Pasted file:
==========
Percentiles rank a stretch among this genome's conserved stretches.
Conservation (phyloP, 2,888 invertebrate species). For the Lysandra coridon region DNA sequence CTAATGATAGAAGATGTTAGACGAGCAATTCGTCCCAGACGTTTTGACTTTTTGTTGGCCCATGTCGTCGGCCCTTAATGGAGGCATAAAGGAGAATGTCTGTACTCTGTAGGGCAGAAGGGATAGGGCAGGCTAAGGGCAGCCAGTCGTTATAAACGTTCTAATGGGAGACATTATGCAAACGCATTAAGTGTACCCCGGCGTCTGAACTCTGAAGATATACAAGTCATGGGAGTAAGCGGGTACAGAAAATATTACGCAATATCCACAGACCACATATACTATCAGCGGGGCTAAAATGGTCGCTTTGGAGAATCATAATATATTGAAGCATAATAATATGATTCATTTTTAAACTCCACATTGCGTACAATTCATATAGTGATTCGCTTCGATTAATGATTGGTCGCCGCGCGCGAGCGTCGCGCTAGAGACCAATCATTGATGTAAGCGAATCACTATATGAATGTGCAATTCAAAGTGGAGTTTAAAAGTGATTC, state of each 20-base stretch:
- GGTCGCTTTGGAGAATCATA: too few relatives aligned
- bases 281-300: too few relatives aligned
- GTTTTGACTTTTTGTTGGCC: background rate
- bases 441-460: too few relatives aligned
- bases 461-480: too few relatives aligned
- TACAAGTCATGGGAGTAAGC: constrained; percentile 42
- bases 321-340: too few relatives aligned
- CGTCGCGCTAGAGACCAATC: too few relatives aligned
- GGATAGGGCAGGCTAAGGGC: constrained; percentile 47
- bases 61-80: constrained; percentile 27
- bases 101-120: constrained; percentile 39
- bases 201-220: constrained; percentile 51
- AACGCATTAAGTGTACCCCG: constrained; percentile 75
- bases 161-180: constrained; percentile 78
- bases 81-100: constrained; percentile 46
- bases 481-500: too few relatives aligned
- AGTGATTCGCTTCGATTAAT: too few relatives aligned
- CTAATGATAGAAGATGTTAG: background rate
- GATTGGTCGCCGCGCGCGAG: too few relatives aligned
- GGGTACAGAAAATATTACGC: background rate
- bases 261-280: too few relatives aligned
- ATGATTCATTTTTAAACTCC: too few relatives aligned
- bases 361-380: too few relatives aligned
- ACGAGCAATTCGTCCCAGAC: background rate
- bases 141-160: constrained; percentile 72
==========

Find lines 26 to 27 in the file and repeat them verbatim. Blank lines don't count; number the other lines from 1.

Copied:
- ACGAGCAATTCGTCCCAGAC: background rate
- bases 141-160: constrained; percentile 72